In many engineering systems, cold standby redundancy is an effective way to achieve high system reliability while preserving limited power resources. Cold standby redundancy technique use one or more redundant components that are unpowered, do not consume any energy and do not fail until being activated to replace a faulty online component. Whenever working component fails, then an available cold standby component is immediately powered up to take over the mission task. Some recent works on the research of the cold standby systems are in ([2, 7, 11, 12]).

In perfect repair model, it is assumed that the repair completely restores all properties of failed components. However, this is not always true in real world implementations. In practice, after the repair most repairable components are not “as good as new” because of the stresses. To pay attention to this problem, much work has been done by Brown and Proschan [1], Park [9], Kijima [4], Makis and Jardine [8]. For an imperfect repair model, it is more acceptable to consider that the successive operating times of the component after repair will be even shorter, while the consecutive repair times of the component after its failure will be even longer. For such a stochastic phenomenon, Lam [5, 6] studied a new repair-replacement policy and introduced a geometric process (GP) model. In this model, after the repair the successive operating times of the system are stochastically decreasing, while the consecutive repair times after the failure are stochastically increasing.

The following are the definition of stochastic order and geometric process, respectively, which can be seen from Ross [10] and Lam [6], respectively.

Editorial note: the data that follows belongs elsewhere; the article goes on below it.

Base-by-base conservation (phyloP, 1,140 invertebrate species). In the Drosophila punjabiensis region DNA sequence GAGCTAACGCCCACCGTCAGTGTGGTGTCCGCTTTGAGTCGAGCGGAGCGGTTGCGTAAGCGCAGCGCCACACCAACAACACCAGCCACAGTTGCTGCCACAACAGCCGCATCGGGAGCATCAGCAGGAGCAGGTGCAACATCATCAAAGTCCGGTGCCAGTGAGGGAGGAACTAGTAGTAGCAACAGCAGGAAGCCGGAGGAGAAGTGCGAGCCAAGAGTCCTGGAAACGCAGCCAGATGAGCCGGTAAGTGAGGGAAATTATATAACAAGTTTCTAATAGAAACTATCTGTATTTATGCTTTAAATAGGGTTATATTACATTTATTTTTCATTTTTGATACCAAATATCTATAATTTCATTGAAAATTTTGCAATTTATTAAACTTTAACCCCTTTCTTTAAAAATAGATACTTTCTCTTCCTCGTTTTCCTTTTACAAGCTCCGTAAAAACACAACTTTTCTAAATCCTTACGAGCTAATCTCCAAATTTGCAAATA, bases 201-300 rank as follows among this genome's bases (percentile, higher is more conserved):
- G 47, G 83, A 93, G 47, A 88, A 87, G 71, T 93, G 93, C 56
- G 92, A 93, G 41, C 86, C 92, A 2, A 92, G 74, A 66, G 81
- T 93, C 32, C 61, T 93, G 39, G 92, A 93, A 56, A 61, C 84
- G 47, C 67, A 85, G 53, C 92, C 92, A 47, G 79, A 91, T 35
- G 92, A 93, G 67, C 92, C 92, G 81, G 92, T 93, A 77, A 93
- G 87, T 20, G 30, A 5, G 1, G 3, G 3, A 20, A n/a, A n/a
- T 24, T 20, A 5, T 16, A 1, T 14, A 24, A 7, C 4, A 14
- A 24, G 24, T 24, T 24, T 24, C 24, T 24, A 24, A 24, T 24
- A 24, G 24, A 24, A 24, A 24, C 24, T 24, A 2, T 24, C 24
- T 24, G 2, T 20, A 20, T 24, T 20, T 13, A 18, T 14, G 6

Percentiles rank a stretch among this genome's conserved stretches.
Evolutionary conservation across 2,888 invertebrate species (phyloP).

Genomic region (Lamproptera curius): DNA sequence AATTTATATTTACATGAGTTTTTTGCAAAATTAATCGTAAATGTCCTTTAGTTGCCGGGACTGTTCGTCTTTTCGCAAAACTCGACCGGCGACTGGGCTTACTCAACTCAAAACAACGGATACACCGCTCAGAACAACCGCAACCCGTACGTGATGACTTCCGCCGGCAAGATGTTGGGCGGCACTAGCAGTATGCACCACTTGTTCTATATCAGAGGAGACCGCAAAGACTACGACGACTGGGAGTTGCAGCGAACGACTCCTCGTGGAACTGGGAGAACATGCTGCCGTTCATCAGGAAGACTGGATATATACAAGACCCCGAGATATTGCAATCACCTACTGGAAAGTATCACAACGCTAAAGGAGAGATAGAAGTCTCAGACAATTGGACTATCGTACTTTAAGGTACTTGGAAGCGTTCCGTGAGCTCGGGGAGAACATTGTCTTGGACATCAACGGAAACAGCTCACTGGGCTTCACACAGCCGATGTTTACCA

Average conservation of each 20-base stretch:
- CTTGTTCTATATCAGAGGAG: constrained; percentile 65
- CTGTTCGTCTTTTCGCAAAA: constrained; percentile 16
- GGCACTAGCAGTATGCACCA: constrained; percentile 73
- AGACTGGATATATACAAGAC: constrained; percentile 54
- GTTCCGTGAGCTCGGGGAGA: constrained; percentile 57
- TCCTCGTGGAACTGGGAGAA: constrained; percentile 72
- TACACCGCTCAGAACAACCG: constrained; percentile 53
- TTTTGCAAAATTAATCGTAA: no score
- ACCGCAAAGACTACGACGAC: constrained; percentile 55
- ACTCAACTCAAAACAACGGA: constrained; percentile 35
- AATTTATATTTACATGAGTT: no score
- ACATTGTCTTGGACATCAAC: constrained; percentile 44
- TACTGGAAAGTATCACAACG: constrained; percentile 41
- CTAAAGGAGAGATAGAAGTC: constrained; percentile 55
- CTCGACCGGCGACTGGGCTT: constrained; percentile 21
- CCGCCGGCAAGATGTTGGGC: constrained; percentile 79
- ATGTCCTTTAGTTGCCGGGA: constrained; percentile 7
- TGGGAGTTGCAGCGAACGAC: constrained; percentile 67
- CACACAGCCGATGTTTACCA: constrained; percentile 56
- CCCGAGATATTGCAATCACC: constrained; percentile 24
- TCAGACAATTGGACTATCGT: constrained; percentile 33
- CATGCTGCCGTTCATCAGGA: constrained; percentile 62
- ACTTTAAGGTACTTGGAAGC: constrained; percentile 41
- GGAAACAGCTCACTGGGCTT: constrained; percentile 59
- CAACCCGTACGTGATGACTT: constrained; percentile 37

*Given X and Y random variables. For all real α, X is said to be stochastically larger than Y or Y is stochastically smaller than X, if*
$$P\left(X>\alpha \right)\ge P\left(Y>\alpha \right).$$

*Furthermore, a stochastic process* {*X*_{n}, n = 1, 2, } *is called stochastically decreasing if X*_{n} ≥ _{st} *X*_{n} + 1 *and stochastically increasing if X*_{n} ≤ _{st} *X*_{n} + 1.

*Let* {*X*_{n}, *n* = 1, 2, …} *be a sequence of non-negative independent random variables. Under the condition that α is a positive constant, if the distribution function of X*_{n} is F_{n}(*t*) = *F*(*a*^{n}^{-1}*t*), *t* ≥ 0*, then* {*X*_{n}, *n* = 1, 2, …} *is called a geometric process. The positive constant ˛is the ratio of the geometric process*.

It is evident that:

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If *α* > 1, then the geometric process {*X*_{n}, *n* = 1, 2, …} is stochastically decreasing.

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If 0 < *α* < 1, then the geometric process {*X*_{n}, *n* = 1, 2, …} is stochastically increasing.

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If *α* = 1, then the geometric process {*X*_{n}, *n* = 1, 2, …} is a renewal process.

In this paper, we study two non-identical components called the component 1 and component 2 and one repairman. Initially, the component 1 begins to operate and the other component is in cold standby state. As soon as the operating component 1 fails, the standby component is switched on immediately and the component 1 is taken for repair. When the repair of the component 1 is completed and the component 2 is still working, the repaired component returns to the standby pool and is once again available to be used as working component. The system breakdown occurs when the working component fails while the other component is under repair.

The organization of this paper is as follows. In Section 2, we give some assumptions concerning failures and repairs that will be useful throughout the paper. In Section 3, we describe the system mean lifetime measured when the component 1 fails. In Section 4, we present Laplace-Stieltjes (LS) transform of the system mean lifetime. In Section 5, we give a Gamma distributed example and a Weibull distributed example to illustrate the theoretical results for the proposed model. In the last section, we summarize what we have done in the article.

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